The mountains opened early for ski this year for skiing in November. There was snow falling in the mountains, and I was ready to do some late-season hiking, bringing along my skis just in case there was enough snow to ski on. Our destination was pretty top secret (as you can tell from the blog title), somewhere hidden in Pemberton, tucked away in the mountains where the only sounds in the winter are the endless brapbrapbrap sound of sledders trying to run over skiers. I mostly joke about this last part, but one of my photos ended up on the Vancity Buzz facebook page, and somebody posted a comment like that. But November was too early for that, and not many people would have driven up the Sea-to-Sky that Saturday morning, in the miserable rain.
To prepare for our first day of ski touring this season, Alex Maddy Cam and I first toured the cafes on the Sea to Sky. We stopped at Cloudburst Cafe in Squamish, followed by Mount Currie Coffee in Pemberton. These stops were necessary, as the Pemberton BC Liquor Store doesn’t open until 10am. Even if the skiing was horrible, we could sit around and eat some very good food and drink beers in the warm hut that evening. Our timing was impeccable though. By the time we drove up the Hurley, and then the Branch 12 road, the rain had stopped. The road up to the trailhead was snow free for the last time this year.
We felt like being badass ski carrying superhero hikers this weekend, so we took our snow sliding equipment for a walk in nature this weekend. The trail from Branch 12 contours at the 1500m for a few kilometres, which was also the snow line. There was just enough snow to skin, but walking was faster. Alex and I stopped for a mid-trail beer break while waiting for Cam and Maddy, who had switched to skinning earlier than we did. Beers are heavy!
|Just bro-ing out on the trail. Photo by Cameron Coatta.|
Alex going full speed towards the Tenquille Lake Cabin. We were not the only skiers here, and some more snowshoers and hikers showed up afterwards. I think there were 19 of us comfortably inside the cabin.
After the long approach (2.5 hours), we were at the Tenquille Lake Cabin. The snow line was at the freezing line, and we carried skis until there was enough snow to skin on. At the hut, there was 40cm of snow. Alex and I joined some new friends on the slopes below Fossil Pass, where we slashed epic turns in the fading light, possibly taking more photos than turns in order to post obnoxious photos on social media about how the skiing was the best day of the season so far. Early season skiing can be contrived. Usually it’s a lot of work carrying skis, just to get some to milk a few turns. You then rush home, and try to post as many photos on social media to make it look like it was fun. The snow depth was rock deep, and the visibility was poor, but we skied anyways.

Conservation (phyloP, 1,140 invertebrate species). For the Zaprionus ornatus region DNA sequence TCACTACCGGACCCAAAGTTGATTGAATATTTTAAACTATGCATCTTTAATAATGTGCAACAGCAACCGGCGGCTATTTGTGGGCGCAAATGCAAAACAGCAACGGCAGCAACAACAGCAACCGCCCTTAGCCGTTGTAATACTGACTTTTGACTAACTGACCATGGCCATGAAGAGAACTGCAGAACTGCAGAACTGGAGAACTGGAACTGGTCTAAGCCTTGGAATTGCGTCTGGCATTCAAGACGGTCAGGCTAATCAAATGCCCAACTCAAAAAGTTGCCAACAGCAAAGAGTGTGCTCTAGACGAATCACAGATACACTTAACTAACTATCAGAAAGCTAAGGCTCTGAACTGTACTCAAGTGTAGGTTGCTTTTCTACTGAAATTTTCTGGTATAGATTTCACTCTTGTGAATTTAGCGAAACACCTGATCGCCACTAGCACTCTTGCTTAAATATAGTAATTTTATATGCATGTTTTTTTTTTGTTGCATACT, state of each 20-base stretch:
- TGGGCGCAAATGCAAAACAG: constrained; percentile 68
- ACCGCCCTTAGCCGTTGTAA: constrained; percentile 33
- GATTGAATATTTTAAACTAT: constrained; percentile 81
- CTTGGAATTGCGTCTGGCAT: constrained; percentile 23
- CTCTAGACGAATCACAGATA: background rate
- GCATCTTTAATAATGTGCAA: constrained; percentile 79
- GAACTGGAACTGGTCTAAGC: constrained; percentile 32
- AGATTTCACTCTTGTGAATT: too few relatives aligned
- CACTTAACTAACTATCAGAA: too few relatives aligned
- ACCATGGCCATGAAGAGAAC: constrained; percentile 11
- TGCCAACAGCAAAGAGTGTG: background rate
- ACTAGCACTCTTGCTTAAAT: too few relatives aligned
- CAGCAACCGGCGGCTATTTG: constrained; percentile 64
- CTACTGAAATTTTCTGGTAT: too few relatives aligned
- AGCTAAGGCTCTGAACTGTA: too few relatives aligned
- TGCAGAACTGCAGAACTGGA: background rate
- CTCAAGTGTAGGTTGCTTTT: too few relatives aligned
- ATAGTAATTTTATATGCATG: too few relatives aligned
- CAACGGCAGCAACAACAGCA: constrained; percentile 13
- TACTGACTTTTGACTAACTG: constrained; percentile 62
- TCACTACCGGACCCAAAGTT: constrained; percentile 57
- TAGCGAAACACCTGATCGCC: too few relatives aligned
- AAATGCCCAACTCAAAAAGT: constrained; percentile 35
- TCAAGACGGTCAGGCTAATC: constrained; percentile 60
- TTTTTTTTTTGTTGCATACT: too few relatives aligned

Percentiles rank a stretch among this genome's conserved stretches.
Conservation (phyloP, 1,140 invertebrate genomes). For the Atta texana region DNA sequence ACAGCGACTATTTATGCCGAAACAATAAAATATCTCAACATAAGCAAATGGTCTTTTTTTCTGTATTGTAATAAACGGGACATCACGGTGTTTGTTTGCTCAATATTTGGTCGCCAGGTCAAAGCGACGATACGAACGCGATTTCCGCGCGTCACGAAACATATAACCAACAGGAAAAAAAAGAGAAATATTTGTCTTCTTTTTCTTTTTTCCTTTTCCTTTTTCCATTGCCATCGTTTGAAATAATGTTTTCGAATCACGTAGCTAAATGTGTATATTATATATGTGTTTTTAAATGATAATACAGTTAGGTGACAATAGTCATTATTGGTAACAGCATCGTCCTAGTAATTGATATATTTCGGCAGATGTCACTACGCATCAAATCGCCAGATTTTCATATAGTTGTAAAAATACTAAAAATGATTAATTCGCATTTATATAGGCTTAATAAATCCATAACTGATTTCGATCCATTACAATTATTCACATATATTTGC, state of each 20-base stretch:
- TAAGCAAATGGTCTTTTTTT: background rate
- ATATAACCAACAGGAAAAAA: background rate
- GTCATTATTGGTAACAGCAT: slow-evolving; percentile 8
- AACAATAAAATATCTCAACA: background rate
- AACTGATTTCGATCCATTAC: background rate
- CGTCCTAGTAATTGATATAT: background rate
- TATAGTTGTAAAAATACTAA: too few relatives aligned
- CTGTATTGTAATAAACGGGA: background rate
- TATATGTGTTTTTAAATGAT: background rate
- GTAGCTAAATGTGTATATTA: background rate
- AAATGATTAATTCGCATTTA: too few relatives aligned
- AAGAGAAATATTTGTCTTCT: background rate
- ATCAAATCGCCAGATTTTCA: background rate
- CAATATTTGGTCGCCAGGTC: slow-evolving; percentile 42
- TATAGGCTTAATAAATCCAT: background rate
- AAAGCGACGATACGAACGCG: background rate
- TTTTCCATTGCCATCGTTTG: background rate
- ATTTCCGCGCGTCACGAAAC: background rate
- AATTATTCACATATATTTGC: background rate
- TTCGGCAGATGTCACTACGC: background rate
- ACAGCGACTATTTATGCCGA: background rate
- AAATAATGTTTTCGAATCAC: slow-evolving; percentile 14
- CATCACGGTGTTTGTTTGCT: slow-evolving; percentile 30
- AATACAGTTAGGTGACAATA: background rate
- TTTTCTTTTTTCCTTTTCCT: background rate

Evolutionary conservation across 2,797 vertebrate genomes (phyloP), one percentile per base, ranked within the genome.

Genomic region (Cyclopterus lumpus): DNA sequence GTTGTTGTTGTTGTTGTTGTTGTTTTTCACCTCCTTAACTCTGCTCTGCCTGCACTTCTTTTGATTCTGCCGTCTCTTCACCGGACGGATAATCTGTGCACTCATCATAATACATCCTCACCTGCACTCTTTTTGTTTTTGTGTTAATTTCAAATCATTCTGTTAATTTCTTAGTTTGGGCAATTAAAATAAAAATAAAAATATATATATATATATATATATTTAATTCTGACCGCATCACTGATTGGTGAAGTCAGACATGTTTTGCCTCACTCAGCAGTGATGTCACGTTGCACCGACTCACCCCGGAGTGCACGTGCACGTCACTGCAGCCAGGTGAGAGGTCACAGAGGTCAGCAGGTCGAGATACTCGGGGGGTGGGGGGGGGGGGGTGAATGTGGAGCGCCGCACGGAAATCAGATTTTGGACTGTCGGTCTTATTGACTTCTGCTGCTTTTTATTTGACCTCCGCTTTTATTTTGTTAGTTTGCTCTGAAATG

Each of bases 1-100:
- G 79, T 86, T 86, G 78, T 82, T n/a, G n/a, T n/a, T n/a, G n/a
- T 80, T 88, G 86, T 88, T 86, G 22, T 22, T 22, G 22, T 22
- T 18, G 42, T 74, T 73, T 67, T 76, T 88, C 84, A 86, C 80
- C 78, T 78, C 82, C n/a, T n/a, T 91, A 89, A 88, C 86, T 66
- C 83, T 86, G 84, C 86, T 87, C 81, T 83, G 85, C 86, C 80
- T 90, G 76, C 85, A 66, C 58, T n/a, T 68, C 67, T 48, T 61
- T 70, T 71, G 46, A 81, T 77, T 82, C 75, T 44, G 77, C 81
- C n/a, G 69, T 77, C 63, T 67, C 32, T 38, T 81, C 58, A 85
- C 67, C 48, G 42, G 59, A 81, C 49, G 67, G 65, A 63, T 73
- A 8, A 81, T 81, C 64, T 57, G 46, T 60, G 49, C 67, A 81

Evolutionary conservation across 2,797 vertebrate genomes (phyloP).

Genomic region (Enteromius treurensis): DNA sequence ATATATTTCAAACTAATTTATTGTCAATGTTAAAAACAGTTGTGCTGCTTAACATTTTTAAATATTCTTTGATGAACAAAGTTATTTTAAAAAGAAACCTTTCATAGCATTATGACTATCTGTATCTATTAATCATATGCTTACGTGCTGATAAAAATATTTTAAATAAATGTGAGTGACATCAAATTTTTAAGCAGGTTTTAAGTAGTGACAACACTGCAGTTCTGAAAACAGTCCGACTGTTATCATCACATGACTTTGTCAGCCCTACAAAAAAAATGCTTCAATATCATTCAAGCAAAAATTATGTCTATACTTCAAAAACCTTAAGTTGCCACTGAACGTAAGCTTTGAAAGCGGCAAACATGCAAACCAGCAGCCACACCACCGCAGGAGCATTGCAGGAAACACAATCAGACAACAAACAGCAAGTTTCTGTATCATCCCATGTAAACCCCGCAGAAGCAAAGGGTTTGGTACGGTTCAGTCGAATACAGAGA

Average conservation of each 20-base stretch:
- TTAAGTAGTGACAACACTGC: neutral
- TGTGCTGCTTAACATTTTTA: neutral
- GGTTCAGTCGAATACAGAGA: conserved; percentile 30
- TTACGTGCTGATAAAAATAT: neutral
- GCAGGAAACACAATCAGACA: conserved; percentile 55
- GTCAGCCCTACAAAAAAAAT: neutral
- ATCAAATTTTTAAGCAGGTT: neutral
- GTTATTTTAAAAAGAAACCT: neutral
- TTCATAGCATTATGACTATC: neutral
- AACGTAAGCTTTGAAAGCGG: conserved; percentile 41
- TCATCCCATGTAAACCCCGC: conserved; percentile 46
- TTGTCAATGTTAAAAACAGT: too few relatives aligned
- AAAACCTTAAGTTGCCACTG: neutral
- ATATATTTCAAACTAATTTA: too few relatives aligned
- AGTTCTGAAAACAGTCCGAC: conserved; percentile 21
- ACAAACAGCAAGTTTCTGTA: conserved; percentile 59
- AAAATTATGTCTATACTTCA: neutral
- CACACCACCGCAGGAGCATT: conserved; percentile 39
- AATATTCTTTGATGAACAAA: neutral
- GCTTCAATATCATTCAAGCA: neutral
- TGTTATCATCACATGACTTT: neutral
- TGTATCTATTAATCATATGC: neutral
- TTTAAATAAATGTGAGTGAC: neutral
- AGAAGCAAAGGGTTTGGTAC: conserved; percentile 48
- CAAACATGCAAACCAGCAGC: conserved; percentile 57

The Tenquille Lake cabin is quite comfy, and the volunteers who built it have done a great job with the interior layout. There’s two big tables for food prep, a wood stove and even solar lighting. There are plates and cups, and propane stoves that take the 1lb canisters. Tonight’s menu consisted of pan-fried ricotta and pea dumplings, followed by rice and beans.
After the best day ever, I went to bed, listening to the sweet lullabies of people downstairs talking about the latest outdoor fashion available from the Equipment Co-op (EC), and the gear you needed to be a backcountry skier; $3000 and an avalanche course.
A light dusting of low-density snow fell overnight. I wandered down to the lake, catching the sunrise as I sipped on my hot chocolate and ate my granola. I was lucky this morning, catching Tenquille lake in a glassy calm state, with the perfect reflection of Sun God Mountain in the water.
The film crew never showed up, but we decided to go skiing anyways. Back in the summer while hiking in the area, Cam and I were buzzed by a helicopter dropping off bikers on the ridge near Mount McLeod. I was also expecting a helicopter to be dropping off skiers today too! We left the cabin, the only group of skiers in the area today. We skied up to the base of the northwest ridge of Mount McLeod, which looked too rocky to continue further on skis.
Alex high above Tenquille Lake. The fastest access in the summer is from the east side, via the Birkenhead FSR. In early season, you can drive to snowline on the Tenquille FSR, but you’ll need a snowmobile to get up here in mid-winter via that route.
We lucked out with the weather today. We had blue skies, and valley clouds below us. Having low expectations leads to happiness. If I had high expectations for every ski day last year, I don’t think I would have left my couch. Instead, I was able to get out for forty days of skiing, having a blast in the mountains. When you have low expectations for skiing, it’s pretty easy to have fun, whether it’s powder, crust, ice, windcrust, sastrugi, elephant snot, or no snow.
Cam ski touring in a winter wonderland, with Mount McLeod behind him. It was only 3 months ago when we were here on our Owl-Tenquille Lake traverse.
Cam with questionable powder farming techniques. Fortunately the powder conservation officer was not around, as we did not follow any standard practice for powder harvesting on this opening day of the season. We were stopped by the Conservation Officer on the drive down, who inquired if we had gone hunting. “No officer, no animals, just powder” “Any guns?” “Nope, not the kind that you’re thinking of” *flexes arms and legs
|The mountains are open, and so are the lakes! Photo by Alex Gibbs.|